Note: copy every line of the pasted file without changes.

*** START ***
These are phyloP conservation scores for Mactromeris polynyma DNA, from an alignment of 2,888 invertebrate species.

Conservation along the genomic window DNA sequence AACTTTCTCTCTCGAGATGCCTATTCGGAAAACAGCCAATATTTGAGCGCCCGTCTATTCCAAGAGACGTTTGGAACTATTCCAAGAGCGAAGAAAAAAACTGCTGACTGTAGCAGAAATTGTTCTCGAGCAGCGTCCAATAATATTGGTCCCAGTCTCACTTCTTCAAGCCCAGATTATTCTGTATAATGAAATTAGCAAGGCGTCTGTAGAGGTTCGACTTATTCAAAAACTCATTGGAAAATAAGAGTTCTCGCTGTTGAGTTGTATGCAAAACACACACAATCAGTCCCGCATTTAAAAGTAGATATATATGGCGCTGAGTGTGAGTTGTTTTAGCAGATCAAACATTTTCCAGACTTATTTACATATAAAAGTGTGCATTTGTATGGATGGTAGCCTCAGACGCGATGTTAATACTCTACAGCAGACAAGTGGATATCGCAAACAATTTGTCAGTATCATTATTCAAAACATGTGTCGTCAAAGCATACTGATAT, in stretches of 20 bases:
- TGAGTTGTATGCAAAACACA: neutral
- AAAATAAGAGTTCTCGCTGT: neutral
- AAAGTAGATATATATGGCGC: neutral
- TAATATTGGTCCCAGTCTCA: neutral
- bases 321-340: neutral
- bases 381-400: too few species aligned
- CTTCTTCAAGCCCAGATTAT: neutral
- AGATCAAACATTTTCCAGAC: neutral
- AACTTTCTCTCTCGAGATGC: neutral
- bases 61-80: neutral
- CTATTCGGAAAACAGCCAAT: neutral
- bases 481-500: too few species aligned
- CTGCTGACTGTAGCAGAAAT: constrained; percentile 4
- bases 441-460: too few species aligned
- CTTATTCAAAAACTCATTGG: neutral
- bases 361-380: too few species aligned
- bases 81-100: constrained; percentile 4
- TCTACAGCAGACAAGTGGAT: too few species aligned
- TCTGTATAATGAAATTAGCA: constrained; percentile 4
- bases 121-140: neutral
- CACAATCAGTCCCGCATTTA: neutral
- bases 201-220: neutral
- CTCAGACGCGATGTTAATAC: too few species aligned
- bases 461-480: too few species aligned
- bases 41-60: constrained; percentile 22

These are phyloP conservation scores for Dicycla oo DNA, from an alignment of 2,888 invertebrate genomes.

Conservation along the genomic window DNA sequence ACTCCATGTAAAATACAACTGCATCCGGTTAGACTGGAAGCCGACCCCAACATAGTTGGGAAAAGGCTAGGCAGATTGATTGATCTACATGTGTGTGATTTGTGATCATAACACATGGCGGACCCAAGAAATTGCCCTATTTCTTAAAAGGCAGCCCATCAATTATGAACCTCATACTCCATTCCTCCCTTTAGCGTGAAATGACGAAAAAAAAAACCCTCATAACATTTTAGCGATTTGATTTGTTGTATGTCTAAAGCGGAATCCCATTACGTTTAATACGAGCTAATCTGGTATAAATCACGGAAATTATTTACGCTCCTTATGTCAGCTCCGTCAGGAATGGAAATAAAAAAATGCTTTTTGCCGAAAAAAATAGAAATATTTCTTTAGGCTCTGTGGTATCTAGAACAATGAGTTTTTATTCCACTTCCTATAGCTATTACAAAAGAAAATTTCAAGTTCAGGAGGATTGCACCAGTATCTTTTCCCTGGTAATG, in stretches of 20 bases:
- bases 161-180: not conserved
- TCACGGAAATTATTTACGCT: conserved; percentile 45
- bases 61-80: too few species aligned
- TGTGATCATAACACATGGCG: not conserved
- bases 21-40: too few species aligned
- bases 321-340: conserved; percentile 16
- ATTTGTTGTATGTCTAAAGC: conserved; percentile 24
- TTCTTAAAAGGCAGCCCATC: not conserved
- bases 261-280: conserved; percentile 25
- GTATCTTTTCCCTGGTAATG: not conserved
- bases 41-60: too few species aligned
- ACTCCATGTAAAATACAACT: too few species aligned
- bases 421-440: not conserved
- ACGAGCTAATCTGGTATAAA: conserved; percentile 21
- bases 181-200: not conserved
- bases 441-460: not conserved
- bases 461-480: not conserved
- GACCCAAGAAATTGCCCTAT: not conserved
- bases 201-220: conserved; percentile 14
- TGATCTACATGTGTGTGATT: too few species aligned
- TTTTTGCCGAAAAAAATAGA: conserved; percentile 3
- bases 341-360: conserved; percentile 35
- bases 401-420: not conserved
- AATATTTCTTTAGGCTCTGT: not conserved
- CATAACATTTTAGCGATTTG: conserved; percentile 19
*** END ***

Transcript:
These are phyloP conservation scores for Mactromeris polynyma DNA, from an alignment of 2,888 invertebrate species.

Conservation along the genomic window DNA sequence AACTTTCTCTCTCGAGATGCCTATTCGGAAAACAGCCAATATTTGAGCGCCCGTCTATTCCAAGAGACGTTTGGAACTATTCCAAGAGCGAAGAAAAAAACTGCTGACTGTAGCAGAAATTGTTCTCGAGCAGCGTCCAATAATATTGGTCCCAGTCTCACTTCTTCAAGCCCAGATTATTCTGTATAATGAAATTAGCAAGGCGTCTGTAGAGGTTCGACTTATTCAAAAACTCATTGGAAAATAAGAGTTCTCGCTGTTGAGTTGTATGCAAAACACACACAATCAGTCCCGCATTTAAAAGTAGATATATATGGCGCTGAGTGTGAGTTGTTTTAGCAGATCAAACATTTTCCAGACTTATTTACATATAAAAGTGTGCATTTGTATGGATGGTAGCCTCAGACGCGATGTTAATACTCTACAGCAGACAAGTGGATATCGCAAACAATTTGTCAGTATCATTATTCAAAACATGTGTCGTCAAAGCATACTGATAT, in stretches of 20 bases:
- TGAGTTGTATGCAAAACACA: neutral
- AAAATAAGAGTTCTCGCTGT: neutral
- AAAGTAGATATATATGGCGC: neutral
- TAATATTGGTCCCAGTCTCA: neutral
- bases 321-340: neutral
- bases 381-400: too few species aligned
- CTTCTTCAAGCCCAGATTAT: neutral
- AGATCAAACATTTTCCAGAC: neutral
- AACTTTCTCTCTCGAGATGC: neutral
- bases 61-80: neutral
- CTATTCGGAAAACAGCCAAT: neutral
- bases 481-500: too few species aligned
- CTGCTGACTGTAGCAGAAAT: constrained; percentile 4
- bases 441-460: too few species aligned
- CTTATTCAAAAACTCATTGG: neutral
- bases 361-380: too few species aligned
- bases 81-100: constrained; percentile 4
- TCTACAGCAGACAAGTGGAT: too few species aligned
- TCTGTATAATGAAATTAGCA: constrained; percentile 4
- bases 121-140: neutral
- CACAATCAGTCCCGCATTTA: neutral
- bases 201-220: neutral
- CTCAGACGCGATGTTAATAC: too few species aligned
- bases 461-480: too few species aligned
- bases 41-60: constrained; percentile 22

These are phyloP conservation scores for Dicycla oo DNA, from an alignment of 2,888 invertebrate genomes.

Conservation along the genomic window DNA sequence ACTCCATGTAAAATACAACTGCATCCGGTTAGACTGGAAGCCGACCCCAACATAGTTGGGAAAAGGCTAGGCAGATTGATTGATCTACATGTGTGTGATTTGTGATCATAACACATGGCGGACCCAAGAAATTGCCCTATTTCTTAAAAGGCAGCCCATCAATTATGAACCTCATACTCCATTCCTCCCTTTAGCGTGAAATGACGAAAAAAAAAACCCTCATAACATTTTAGCGATTTGATTTGTTGTATGTCTAAAGCGGAATCCCATTACGTTTAATACGAGCTAATCTGGTATAAATCACGGAAATTATTTACGCTCCTTATGTCAGCTCCGTCAGGAATGGAAATAAAAAAATGCTTTTTGCCGAAAAAAATAGAAATATTTCTTTAGGCTCTGTGGTATCTAGAACAATGAGTTTTTATTCCACTTCCTATAGCTATTACAAAAGAAAATTTCAAGTTCAGGAGGATTGCACCAGTATCTTTTCCCTGGTAATG, in stretches of 20 bases:
- bases 161-180: not conserved
- TCACGGAAATTATTTACGCT: conserved; percentile 45
- bases 61-80: too few species aligned
- TGTGATCATAACACATGGCG: not conserved
- bases 21-40: too few species aligned
- bases 321-340: conserved; percentile 16
- ATTTGTTGTATGTCTAAAGC: conserved; percentile 24
- TTCTTAAAAGGCAGCCCATC: not conserved
- bases 261-280: conserved; percentile 25
- GTATCTTTTCCCTGGTAATG: not conserved
- bases 41-60: too few species aligned
- ACTCCATGTAAAATACAACT: too few species aligned
- bases 421-440: not conserved
- ACGAGCTAATCTGGTATAAA: conserved; percentile 21
- bases 181-200: not conserved
- bases 441-460: not conserved
- bases 461-480: not conserved
- GACCCAAGAAATTGCCCTAT: not conserved
- bases 201-220: conserved; percentile 14
- TGATCTACATGTGTGTGATT: too few species aligned
- TTTTTGCCGAAAAAAATAGA: conserved; percentile 3
- bases 341-360: conserved; percentile 35
- bases 401-420: not conserved
- AATATTTCTTTAGGCTCTGT: not conserved
- CATAACATTTTAGCGATTTG: conserved; percentile 19